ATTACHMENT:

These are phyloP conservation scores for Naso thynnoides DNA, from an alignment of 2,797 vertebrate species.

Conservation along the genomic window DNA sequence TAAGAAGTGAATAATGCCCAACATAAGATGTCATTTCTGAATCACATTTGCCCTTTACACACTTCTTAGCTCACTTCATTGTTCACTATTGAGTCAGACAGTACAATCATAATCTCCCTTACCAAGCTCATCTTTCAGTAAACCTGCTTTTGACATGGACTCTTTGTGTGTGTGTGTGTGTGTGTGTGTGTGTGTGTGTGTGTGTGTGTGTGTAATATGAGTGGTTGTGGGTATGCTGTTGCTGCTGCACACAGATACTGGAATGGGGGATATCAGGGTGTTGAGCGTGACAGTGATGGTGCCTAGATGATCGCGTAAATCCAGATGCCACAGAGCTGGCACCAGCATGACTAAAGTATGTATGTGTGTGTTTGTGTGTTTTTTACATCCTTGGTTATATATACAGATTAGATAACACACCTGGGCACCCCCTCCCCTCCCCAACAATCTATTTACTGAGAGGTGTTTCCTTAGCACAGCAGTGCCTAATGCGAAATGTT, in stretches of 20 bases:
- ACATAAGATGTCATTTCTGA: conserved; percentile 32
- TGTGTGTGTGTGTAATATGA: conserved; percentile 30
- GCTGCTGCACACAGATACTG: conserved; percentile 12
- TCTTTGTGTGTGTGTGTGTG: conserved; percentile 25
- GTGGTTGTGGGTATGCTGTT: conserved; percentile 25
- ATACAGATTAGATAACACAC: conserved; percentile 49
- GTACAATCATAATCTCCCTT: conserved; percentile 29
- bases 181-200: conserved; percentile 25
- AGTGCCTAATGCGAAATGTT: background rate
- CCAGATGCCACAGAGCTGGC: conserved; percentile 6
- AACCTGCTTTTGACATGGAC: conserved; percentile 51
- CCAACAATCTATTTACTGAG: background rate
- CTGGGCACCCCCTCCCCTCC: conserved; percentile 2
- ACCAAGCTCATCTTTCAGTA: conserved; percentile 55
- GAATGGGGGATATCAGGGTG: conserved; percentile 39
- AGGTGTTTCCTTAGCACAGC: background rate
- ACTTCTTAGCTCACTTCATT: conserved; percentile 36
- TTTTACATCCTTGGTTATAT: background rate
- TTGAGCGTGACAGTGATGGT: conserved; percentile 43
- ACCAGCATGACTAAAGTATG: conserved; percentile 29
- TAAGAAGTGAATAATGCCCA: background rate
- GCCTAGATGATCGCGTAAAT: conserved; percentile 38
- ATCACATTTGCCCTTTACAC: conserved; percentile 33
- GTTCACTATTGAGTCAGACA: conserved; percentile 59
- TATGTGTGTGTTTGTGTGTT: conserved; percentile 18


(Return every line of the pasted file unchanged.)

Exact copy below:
These are phyloP conservation scores for Naso thynnoides DNA, from an alignment of 2,797 vertebrate species.

Conservation along the genomic window DNA sequence TAAGAAGTGAATAATGCCCAACATAAGATGTCATTTCTGAATCACATTTGCCCTTTACACACTTCTTAGCTCACTTCATTGTTCACTATTGAGTCAGACAGTACAATCATAATCTCCCTTACCAAGCTCATCTTTCAGTAAACCTGCTTTTGACATGGACTCTTTGTGTGTGTGTGTGTGTGTGTGTGTGTGTGTGTGTGTGTGTGTGTGTGTAATATGAGTGGTTGTGGGTATGCTGTTGCTGCTGCACACAGATACTGGAATGGGGGATATCAGGGTGTTGAGCGTGACAGTGATGGTGCCTAGATGATCGCGTAAATCCAGATGCCACAGAGCTGGCACCAGCATGACTAAAGTATGTATGTGTGTGTTTGTGTGTTTTTTACATCCTTGGTTATATATACAGATTAGATAACACACCTGGGCACCCCCTCCCCTCCCCAACAATCTATTTACTGAGAGGTGTTTCCTTAGCACAGCAGTGCCTAATGCGAAATGTT, in stretches of 20 bases:
- ACATAAGATGTCATTTCTGA: conserved; percentile 32
- TGTGTGTGTGTGTAATATGA: conserved; percentile 30
- GCTGCTGCACACAGATACTG: conserved; percentile 12
- TCTTTGTGTGTGTGTGTGTG: conserved; percentile 25
- GTGGTTGTGGGTATGCTGTT: conserved; percentile 25
- ATACAGATTAGATAACACAC: conserved; percentile 49
- GTACAATCATAATCTCCCTT: conserved; percentile 29
- bases 181-200: conserved; percentile 25
- AGTGCCTAATGCGAAATGTT: background rate
- CCAGATGCCACAGAGCTGGC: conserved; percentile 6
- AACCTGCTTTTGACATGGAC: conserved; percentile 51
- CCAACAATCTATTTACTGAG: background rate
- CTGGGCACCCCCTCCCCTCC: conserved; percentile 2
- ACCAAGCTCATCTTTCAGTA: conserved; percentile 55
- GAATGGGGGATATCAGGGTG: conserved; percentile 39
- AGGTGTTTCCTTAGCACAGC: background rate
- ACTTCTTAGCTCACTTCATT: conserved; percentile 36
- TTTTACATCCTTGGTTATAT: background rate
- TTGAGCGTGACAGTGATGGT: conserved; percentile 43
- ACCAGCATGACTAAAGTATG: conserved; percentile 29
- TAAGAAGTGAATAATGCCCA: background rate
- GCCTAGATGATCGCGTAAAT: conserved; percentile 38
- ATCACATTTGCCCTTTACAC: conserved; percentile 33
- GTTCACTATTGAGTCAGACA: conserved; percentile 59
- TATGTGTGTGTTTGTGTGTT: conserved; percentile 18